Monday, February 17, 2020

Mattresses Turned Into Refugee Gardens

Creativity and innovation can take many forms. 

Tony Ryan (right), a physical chemistry professor at the University of Sheffield initiated an idea that has benefited a refugee community in Jordan. 

This is the Zaatari camp, located 10km east of Mafraq (80km to the north from the capital Amman) and which has gradually evolved into a permanent settlement. Said to be the world’s largest camp for Syrian refugees, it was first opened in July 2012 to host Syrians fleeing the violence in the ongoing Syrian civil war that erupted in March 2011. 

Today, the Syrian refugees work together with the British university to grow fresh, healthy food with nothing but water and old mattress foam.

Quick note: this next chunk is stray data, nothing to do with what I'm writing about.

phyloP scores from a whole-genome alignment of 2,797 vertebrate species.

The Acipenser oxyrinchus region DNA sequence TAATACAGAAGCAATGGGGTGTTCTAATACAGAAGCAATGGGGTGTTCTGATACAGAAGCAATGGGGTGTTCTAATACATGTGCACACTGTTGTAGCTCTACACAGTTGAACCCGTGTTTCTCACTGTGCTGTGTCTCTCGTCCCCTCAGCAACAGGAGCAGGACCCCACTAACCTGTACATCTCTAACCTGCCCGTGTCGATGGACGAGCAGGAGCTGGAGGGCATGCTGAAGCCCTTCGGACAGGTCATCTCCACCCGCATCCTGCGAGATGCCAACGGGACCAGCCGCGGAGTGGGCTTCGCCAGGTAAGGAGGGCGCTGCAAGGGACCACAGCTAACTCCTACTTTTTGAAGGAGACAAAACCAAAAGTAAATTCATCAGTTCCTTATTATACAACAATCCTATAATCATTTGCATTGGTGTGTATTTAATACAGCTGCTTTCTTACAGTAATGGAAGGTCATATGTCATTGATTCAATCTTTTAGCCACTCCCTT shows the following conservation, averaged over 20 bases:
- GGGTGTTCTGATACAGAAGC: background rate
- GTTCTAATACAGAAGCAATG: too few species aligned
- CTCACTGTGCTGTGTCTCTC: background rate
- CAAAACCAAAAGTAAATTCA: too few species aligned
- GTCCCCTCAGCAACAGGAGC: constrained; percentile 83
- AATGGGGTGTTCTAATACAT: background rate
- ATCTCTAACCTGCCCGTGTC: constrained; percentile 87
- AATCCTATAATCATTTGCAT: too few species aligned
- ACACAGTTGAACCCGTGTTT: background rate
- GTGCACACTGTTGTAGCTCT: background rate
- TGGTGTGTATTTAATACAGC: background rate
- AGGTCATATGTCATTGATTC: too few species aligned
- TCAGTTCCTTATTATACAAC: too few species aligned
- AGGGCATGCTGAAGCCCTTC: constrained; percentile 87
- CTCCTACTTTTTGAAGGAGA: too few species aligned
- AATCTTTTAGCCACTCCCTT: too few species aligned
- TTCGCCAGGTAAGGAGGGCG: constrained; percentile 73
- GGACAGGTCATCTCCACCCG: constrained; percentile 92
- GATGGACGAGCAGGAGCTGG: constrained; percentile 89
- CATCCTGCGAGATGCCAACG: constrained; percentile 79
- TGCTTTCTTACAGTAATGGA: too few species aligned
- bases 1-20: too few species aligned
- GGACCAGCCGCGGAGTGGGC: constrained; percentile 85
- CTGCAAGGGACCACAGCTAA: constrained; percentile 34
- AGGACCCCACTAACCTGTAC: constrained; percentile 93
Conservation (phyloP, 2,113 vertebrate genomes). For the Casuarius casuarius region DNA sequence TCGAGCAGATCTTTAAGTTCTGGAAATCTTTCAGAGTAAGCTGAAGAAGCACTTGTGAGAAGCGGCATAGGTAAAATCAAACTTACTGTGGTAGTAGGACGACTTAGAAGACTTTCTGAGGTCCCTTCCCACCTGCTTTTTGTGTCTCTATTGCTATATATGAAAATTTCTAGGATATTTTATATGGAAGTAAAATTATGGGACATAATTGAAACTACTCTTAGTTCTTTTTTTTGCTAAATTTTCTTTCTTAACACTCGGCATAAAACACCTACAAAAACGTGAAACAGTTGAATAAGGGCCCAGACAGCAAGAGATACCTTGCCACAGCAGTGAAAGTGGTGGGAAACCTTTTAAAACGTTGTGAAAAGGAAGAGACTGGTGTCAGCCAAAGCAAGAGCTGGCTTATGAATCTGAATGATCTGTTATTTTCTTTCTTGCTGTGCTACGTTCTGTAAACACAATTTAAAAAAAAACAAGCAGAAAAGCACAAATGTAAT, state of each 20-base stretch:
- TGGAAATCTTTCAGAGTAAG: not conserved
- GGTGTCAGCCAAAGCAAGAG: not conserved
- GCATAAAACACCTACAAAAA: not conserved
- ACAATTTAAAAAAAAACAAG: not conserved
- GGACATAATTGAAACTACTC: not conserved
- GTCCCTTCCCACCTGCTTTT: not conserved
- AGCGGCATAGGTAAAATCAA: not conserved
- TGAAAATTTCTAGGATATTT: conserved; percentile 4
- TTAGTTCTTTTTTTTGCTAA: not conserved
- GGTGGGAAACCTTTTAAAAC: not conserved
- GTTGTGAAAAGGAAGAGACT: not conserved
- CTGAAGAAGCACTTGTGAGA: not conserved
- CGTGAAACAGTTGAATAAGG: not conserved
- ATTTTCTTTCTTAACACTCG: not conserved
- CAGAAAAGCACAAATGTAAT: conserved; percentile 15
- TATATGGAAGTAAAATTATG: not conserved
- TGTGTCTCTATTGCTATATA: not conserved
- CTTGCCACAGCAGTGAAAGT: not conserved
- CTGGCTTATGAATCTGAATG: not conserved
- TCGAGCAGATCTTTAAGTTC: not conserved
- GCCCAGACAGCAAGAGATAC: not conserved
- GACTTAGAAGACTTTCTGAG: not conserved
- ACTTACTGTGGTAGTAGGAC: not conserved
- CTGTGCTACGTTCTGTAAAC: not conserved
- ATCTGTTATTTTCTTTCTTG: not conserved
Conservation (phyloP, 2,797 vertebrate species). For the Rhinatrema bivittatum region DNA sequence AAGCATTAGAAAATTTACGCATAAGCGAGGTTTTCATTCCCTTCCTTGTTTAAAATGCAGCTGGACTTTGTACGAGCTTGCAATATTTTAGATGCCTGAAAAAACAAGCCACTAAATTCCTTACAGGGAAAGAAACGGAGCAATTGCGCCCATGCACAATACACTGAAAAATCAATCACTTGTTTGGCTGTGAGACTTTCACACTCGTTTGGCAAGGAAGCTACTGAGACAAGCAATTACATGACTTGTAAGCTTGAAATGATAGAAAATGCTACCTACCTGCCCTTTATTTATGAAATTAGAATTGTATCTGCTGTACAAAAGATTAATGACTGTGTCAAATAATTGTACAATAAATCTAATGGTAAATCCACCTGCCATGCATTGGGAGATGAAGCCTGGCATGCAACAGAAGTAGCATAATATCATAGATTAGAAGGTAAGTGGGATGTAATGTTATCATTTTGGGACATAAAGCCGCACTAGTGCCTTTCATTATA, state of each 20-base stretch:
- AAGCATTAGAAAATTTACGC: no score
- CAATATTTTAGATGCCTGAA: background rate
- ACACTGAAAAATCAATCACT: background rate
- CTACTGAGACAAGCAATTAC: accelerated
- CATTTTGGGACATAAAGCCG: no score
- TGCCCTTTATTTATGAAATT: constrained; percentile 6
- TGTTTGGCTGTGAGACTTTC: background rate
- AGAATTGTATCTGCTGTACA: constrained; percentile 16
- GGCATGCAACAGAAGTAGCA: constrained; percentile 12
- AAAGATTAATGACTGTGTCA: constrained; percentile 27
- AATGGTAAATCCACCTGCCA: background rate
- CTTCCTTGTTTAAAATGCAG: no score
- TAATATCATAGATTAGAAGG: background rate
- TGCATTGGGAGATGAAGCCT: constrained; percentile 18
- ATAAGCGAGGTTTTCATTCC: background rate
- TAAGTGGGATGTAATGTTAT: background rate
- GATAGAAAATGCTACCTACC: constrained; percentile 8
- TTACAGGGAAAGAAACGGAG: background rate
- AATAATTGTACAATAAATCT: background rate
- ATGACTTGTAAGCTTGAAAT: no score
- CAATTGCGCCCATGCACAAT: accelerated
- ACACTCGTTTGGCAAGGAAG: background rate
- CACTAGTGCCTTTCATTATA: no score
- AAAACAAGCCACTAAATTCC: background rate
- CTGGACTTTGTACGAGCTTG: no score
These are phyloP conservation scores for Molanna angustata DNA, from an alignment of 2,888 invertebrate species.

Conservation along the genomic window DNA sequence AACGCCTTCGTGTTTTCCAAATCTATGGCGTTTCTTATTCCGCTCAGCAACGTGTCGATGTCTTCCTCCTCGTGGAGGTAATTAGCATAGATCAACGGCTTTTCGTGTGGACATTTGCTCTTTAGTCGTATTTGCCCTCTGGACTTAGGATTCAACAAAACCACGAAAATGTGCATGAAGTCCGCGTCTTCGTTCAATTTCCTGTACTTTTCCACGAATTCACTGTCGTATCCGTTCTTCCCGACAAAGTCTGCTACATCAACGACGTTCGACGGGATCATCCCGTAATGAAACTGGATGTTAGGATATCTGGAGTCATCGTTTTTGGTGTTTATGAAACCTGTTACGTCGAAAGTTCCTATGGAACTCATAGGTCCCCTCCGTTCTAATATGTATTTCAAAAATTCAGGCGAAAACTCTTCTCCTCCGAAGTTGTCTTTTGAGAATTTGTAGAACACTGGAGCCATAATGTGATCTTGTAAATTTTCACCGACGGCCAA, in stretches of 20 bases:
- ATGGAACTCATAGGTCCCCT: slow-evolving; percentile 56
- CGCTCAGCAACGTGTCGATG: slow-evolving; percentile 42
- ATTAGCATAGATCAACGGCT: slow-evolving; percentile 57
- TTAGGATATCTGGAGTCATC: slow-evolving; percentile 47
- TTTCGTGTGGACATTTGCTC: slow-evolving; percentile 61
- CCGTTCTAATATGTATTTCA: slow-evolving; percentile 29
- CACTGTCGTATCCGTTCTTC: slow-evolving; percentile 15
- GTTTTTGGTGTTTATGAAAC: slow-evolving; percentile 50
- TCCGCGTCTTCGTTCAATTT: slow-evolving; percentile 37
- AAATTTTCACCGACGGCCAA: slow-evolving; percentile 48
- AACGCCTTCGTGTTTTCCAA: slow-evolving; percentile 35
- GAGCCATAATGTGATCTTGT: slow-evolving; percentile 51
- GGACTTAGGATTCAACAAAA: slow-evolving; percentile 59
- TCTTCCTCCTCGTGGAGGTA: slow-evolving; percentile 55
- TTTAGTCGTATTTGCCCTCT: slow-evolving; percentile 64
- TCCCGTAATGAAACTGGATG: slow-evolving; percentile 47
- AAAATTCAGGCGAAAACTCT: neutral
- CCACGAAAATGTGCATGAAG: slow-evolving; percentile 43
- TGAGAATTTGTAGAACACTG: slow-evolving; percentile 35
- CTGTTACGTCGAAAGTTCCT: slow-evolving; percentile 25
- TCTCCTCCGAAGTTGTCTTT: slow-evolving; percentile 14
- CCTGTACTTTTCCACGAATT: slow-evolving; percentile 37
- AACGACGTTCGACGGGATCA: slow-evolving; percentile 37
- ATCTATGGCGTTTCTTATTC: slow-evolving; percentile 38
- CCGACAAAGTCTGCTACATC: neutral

These 'gardens' use the mattresses in place of the soil, which solves two problems in one: It reuses the mountain of plastic mattresses that have piled up in the camp and it allows everyone to grow fresh food in a crowded, desert environment. 

Even those of us who live in urban environments can learn from this project – it’s all about taking value from things that can be reused and recycled and making the absolute most out of very limited spaces and really limited resources. 

As Ryan says, all it takes is “a tiny little bit of science and a whole load of local ingenuity”.

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